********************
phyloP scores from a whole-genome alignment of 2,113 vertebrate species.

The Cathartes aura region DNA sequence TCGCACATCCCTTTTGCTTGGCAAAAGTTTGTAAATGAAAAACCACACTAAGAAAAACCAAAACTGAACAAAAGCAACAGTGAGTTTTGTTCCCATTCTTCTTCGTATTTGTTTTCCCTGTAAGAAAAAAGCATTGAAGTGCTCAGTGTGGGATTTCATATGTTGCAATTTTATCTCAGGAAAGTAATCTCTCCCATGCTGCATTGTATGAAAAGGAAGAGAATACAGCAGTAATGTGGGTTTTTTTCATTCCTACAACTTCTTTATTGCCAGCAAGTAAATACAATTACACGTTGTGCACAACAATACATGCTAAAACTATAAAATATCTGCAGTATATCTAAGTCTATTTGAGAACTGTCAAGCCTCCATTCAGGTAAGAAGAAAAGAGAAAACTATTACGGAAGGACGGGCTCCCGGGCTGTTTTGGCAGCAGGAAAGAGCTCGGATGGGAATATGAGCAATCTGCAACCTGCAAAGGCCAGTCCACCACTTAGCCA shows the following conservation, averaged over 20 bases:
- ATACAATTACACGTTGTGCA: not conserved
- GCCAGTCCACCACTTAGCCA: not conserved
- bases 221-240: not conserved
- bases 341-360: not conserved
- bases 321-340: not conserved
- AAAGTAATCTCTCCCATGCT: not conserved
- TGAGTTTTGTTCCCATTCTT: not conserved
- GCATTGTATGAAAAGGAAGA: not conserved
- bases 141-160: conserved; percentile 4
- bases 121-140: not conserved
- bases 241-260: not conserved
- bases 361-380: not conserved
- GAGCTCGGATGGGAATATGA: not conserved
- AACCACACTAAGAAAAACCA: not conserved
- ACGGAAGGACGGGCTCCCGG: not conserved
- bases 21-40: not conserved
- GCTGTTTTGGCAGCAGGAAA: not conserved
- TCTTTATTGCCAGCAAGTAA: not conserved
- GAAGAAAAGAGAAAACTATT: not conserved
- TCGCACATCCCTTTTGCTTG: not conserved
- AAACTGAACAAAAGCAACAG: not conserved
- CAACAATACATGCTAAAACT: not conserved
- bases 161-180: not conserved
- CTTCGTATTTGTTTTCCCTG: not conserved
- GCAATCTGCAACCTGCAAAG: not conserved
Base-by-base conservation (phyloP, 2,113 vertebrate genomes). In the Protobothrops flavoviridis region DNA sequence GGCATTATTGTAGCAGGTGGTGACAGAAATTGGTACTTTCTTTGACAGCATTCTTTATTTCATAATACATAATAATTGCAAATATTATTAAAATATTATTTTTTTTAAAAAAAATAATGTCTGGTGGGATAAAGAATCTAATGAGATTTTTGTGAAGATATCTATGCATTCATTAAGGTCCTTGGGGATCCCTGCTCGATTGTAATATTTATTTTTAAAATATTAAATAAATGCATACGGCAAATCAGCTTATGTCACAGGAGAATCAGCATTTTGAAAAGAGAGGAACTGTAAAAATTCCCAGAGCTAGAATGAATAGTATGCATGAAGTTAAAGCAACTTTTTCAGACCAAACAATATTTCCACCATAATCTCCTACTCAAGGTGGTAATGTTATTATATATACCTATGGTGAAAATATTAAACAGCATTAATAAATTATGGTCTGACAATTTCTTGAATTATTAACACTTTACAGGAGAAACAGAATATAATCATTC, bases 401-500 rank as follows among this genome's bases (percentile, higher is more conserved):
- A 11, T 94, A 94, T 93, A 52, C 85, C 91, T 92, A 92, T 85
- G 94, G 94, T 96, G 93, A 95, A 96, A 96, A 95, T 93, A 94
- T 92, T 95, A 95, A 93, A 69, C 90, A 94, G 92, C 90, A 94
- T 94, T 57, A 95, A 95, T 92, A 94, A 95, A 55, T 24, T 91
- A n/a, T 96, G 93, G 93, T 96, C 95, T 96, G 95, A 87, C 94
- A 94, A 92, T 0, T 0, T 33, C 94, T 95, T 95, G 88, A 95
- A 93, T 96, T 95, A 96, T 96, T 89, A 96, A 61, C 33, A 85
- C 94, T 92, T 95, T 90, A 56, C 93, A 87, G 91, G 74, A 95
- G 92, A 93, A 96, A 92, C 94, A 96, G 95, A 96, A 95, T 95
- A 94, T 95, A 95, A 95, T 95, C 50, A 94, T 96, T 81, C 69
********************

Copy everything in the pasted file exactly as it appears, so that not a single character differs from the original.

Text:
phyloP scores from a whole-genome alignment of 2,113 vertebrate species.

The Cathartes aura region DNA sequence TCGCACATCCCTTTTGCTTGGCAAAAGTTTGTAAATGAAAAACCACACTAAGAAAAACCAAAACTGAACAAAAGCAACAGTGAGTTTTGTTCCCATTCTTCTTCGTATTTGTTTTCCCTGTAAGAAAAAAGCATTGAAGTGCTCAGTGTGGGATTTCATATGTTGCAATTTTATCTCAGGAAAGTAATCTCTCCCATGCTGCATTGTATGAAAAGGAAGAGAATACAGCAGTAATGTGGGTTTTTTTCATTCCTACAACTTCTTTATTGCCAGCAAGTAAATACAATTACACGTTGTGCACAACAATACATGCTAAAACTATAAAATATCTGCAGTATATCTAAGTCTATTTGAGAACTGTCAAGCCTCCATTCAGGTAAGAAGAAAAGAGAAAACTATTACGGAAGGACGGGCTCCCGGGCTGTTTTGGCAGCAGGAAAGAGCTCGGATGGGAATATGAGCAATCTGCAACCTGCAAAGGCCAGTCCACCACTTAGCCA shows the following conservation, averaged over 20 bases:
- ATACAATTACACGTTGTGCA: not conserved
- GCCAGTCCACCACTTAGCCA: not conserved
- bases 221-240: not conserved
- bases 341-360: not conserved
- bases 321-340: not conserved
- AAAGTAATCTCTCCCATGCT: not conserved
- TGAGTTTTGTTCCCATTCTT: not conserved
- GCATTGTATGAAAAGGAAGA: not conserved
- bases 141-160: conserved; percentile 4
- bases 121-140: not conserved
- bases 241-260: not conserved
- bases 361-380: not conserved
- GAGCTCGGATGGGAATATGA: not conserved
- AACCACACTAAGAAAAACCA: not conserved
- ACGGAAGGACGGGCTCCCGG: not conserved
- bases 21-40: not conserved
- GCTGTTTTGGCAGCAGGAAA: not conserved
- TCTTTATTGCCAGCAAGTAA: not conserved
- GAAGAAAAGAGAAAACTATT: not conserved
- TCGCACATCCCTTTTGCTTG: not conserved
- AAACTGAACAAAAGCAACAG: not conserved
- CAACAATACATGCTAAAACT: not conserved
- bases 161-180: not conserved
- CTTCGTATTTGTTTTCCCTG: not conserved
- GCAATCTGCAACCTGCAAAG: not conserved
Base-by-base conservation (phyloP, 2,113 vertebrate genomes). In the Protobothrops flavoviridis region DNA sequence GGCATTATTGTAGCAGGTGGTGACAGAAATTGGTACTTTCTTTGACAGCATTCTTTATTTCATAATACATAATAATTGCAAATATTATTAAAATATTATTTTTTTTAAAAAAAATAATGTCTGGTGGGATAAAGAATCTAATGAGATTTTTGTGAAGATATCTATGCATTCATTAAGGTCCTTGGGGATCCCTGCTCGATTGTAATATTTATTTTTAAAATATTAAATAAATGCATACGGCAAATCAGCTTATGTCACAGGAGAATCAGCATTTTGAAAAGAGAGGAACTGTAAAAATTCCCAGAGCTAGAATGAATAGTATGCATGAAGTTAAAGCAACTTTTTCAGACCAAACAATATTTCCACCATAATCTCCTACTCAAGGTGGTAATGTTATTATATATACCTATGGTGAAAATATTAAACAGCATTAATAAATTATGGTCTGACAATTTCTTGAATTATTAACACTTTACAGGAGAAACAGAATATAATCATTC, bases 401-500 rank as follows among this genome's bases (percentile, higher is more conserved):
- A 11, T 94, A 94, T 93, A 52, C 85, C 91, T 92, A 92, T 85
- G 94, G 94, T 96, G 93, A 95, A 96, A 96, A 95, T 93, A 94
- T 92, T 95, A 95, A 93, A 69, C 90, A 94, G 92, C 90, A 94
- T 94, T 57, A 95, A 95, T 92, A 94, A 95, A 55, T 24, T 91
- A n/a, T 96, G 93, G 93, T 96, C 95, T 96, G 95, A 87, C 94
- A 94, A 92, T 0, T 0, T 33, C 94, T 95, T 95, G 88, A 95
- A 93, T 96, T 95, A 96, T 96, T 89, A 96, A 61, C 33, A 85
- C 94, T 92, T 95, T 90, A 56, C 93, A 87, G 91, G 74, A 95
- G 92, A 93, A 96, A 92, C 94, A 96, G 95, A 96, A 95, T 95
- A 94, T 95, A 95, A 95, T 95, C 50, A 94, T 96, T 81, C 69